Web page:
Venezuela is facing its worst food crisis of all time after it has been hit by the fall in oil prices. People are protesting across the country against elusive delivery of groceries. Not only the lower classes but people who were previously regarded as middle class are  now digging up for food in trash heaps.

Early in the morning, unemployed people gather around trash heaps to dig out rotten fruits and vegetables tossed out by nearby shops. These people are mostly small business owners, college students and pensioners. They still consider themselves middle class though their standards of living have long been degraded by the continuous inflation, food shortages and a collapsing currency, as per CBS News.

Julio Noguera used to work in a bakery but now spends most of his evening searching for food in the garbage. He said, “I come here looking for food because if I didn’t, I’d starve to death, with things like they are, no one helps anyone and no one gives away meals.”

During the administration of President Hugo Chavez the crisis in the country was under control. However with the new government,  a study by three leading Caracas university has indicated that 76 percent people of the country are now below the poverty line.

Carlos Aponte, a sociology professor at the Central University of Venezuela, said, “We’re seeing terrible sacrifices across many sections of society. A few years ago, Venezuela didn’t have the kind of extreme poverty that would drive people to eat garbage.”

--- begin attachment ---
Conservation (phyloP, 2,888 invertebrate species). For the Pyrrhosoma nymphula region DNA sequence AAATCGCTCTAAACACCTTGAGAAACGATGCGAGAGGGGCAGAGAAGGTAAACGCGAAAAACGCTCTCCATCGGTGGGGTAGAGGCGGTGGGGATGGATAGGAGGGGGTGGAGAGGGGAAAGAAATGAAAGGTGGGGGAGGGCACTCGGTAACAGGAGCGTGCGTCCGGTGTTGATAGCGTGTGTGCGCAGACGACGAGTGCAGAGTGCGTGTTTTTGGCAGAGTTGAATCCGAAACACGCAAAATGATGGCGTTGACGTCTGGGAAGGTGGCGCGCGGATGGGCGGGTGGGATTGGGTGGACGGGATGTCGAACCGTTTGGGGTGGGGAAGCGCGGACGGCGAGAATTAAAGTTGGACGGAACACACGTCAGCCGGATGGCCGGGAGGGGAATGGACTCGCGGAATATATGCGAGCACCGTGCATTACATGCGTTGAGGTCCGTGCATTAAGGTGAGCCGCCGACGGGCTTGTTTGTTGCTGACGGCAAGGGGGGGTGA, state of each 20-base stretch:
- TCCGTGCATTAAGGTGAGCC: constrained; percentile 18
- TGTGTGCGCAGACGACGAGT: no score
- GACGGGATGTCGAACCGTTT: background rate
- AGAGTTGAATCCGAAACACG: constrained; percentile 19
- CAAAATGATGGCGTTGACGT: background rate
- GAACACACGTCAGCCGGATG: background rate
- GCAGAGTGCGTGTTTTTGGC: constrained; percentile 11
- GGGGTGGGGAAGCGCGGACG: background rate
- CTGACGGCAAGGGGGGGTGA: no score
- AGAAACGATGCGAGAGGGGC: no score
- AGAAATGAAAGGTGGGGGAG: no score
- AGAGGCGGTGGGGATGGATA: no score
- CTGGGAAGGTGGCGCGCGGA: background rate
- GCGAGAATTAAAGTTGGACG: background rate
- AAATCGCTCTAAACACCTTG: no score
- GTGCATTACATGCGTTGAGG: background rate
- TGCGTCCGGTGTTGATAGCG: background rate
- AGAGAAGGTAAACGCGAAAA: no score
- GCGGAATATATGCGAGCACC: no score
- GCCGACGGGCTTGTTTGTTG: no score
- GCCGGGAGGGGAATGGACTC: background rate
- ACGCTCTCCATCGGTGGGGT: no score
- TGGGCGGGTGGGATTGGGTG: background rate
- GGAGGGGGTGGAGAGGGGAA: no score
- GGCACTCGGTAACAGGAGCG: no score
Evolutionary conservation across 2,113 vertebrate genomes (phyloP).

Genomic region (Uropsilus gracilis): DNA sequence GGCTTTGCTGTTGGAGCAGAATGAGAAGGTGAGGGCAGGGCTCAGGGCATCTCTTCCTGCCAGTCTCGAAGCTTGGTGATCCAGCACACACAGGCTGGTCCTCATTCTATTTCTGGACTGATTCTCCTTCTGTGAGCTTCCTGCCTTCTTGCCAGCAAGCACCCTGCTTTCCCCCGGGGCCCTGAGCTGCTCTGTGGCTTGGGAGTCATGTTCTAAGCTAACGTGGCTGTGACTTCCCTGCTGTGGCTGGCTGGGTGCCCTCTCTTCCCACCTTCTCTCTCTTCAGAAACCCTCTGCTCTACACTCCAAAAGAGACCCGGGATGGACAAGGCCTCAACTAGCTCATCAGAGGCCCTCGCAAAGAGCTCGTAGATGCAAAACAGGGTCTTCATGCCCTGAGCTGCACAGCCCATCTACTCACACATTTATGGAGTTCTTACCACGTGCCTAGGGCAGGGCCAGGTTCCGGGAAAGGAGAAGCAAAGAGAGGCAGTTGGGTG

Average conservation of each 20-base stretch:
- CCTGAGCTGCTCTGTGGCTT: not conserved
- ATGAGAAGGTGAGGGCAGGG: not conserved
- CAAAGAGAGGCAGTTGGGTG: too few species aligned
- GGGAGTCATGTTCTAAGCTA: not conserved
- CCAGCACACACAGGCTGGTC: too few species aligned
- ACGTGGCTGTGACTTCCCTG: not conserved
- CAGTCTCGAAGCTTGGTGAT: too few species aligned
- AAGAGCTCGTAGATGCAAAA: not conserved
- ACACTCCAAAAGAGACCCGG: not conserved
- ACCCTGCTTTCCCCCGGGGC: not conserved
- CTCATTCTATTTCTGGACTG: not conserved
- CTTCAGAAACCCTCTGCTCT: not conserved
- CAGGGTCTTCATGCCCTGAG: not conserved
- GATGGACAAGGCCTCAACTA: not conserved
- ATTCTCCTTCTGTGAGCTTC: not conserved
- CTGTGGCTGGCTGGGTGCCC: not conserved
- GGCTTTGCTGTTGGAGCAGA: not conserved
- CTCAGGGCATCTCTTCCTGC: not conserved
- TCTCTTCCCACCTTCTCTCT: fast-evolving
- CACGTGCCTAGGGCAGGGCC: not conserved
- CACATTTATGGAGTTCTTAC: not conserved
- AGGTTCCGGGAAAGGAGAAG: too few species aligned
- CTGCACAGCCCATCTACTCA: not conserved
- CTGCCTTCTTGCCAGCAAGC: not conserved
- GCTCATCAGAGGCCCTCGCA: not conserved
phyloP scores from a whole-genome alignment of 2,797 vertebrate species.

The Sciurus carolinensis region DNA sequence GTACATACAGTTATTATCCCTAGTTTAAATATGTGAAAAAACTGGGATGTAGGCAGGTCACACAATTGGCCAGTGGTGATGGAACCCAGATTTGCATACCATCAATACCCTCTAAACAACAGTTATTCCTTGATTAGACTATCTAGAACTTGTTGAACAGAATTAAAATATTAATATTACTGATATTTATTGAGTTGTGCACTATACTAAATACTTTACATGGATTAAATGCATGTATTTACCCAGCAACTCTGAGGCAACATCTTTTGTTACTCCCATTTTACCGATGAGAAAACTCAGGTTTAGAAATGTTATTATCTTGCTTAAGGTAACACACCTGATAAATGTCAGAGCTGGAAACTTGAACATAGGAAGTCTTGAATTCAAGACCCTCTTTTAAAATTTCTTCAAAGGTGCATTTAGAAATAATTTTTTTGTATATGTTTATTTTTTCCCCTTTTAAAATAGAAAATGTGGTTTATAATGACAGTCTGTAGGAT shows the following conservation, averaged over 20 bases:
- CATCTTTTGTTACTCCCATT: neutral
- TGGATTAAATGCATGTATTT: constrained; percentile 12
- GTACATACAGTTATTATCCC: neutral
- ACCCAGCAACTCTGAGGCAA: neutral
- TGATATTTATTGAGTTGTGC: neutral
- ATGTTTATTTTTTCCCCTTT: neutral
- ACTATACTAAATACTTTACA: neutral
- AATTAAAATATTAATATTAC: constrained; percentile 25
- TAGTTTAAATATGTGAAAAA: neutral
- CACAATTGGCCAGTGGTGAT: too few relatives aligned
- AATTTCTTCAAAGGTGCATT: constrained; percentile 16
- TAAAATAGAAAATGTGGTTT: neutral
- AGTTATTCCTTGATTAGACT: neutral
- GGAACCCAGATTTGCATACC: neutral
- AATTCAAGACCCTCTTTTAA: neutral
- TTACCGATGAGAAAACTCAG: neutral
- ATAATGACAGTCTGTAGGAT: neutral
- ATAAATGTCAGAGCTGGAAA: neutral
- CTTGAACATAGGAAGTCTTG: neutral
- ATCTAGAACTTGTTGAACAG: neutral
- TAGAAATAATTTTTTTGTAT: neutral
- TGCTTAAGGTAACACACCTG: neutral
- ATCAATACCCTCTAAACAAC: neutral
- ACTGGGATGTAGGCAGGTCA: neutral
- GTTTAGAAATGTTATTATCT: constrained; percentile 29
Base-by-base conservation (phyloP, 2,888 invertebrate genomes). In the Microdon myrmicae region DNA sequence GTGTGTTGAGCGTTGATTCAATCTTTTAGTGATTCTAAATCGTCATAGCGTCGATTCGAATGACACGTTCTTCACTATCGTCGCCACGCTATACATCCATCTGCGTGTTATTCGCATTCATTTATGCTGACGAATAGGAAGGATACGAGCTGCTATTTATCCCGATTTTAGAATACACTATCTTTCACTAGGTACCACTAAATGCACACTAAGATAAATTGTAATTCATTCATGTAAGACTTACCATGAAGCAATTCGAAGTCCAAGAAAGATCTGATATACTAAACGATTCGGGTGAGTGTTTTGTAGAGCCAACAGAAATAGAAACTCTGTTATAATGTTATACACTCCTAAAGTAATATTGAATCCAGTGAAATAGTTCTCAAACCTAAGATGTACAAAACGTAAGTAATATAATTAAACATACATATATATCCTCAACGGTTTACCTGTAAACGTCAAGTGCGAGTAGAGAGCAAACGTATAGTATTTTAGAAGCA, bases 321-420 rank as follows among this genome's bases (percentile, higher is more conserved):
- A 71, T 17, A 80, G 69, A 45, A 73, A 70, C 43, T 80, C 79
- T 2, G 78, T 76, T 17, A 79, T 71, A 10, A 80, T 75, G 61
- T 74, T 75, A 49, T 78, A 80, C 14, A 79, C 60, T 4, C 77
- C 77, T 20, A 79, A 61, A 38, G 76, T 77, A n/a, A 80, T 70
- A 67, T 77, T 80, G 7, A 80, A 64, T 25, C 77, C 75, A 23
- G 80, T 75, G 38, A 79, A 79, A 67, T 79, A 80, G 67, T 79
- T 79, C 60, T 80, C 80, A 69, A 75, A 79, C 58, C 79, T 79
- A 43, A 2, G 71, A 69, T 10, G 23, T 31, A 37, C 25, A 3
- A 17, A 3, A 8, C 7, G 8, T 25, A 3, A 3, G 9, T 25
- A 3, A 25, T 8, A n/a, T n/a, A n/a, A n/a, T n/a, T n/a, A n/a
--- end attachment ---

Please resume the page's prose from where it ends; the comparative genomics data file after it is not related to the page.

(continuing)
More and more people are now depending on fruit trees for food. Now not only the children but also workers are trying to get fruits from trees during their lunch break, reported CBC News.

Meanwhile, the government has stated that it has imported thousands of tons of basic food stuff and those would be distributed through communal councils to family homes. Food Minister, Rodolfo Marco Torres said that the government would supply 70% of the country’s food in this way.

President Nicolas Maduro has accused private food production companies as well as the supermarkets for the food crisis, stated a BBC news report.

Venezuela was once considered the richest nation in South America, but the fall in oil prices along with other economic problems has brought down the country to its present state. Fifty percent of people in the country cannot even afford three meals a day now, a recent poll by local firm Venebarometro showed.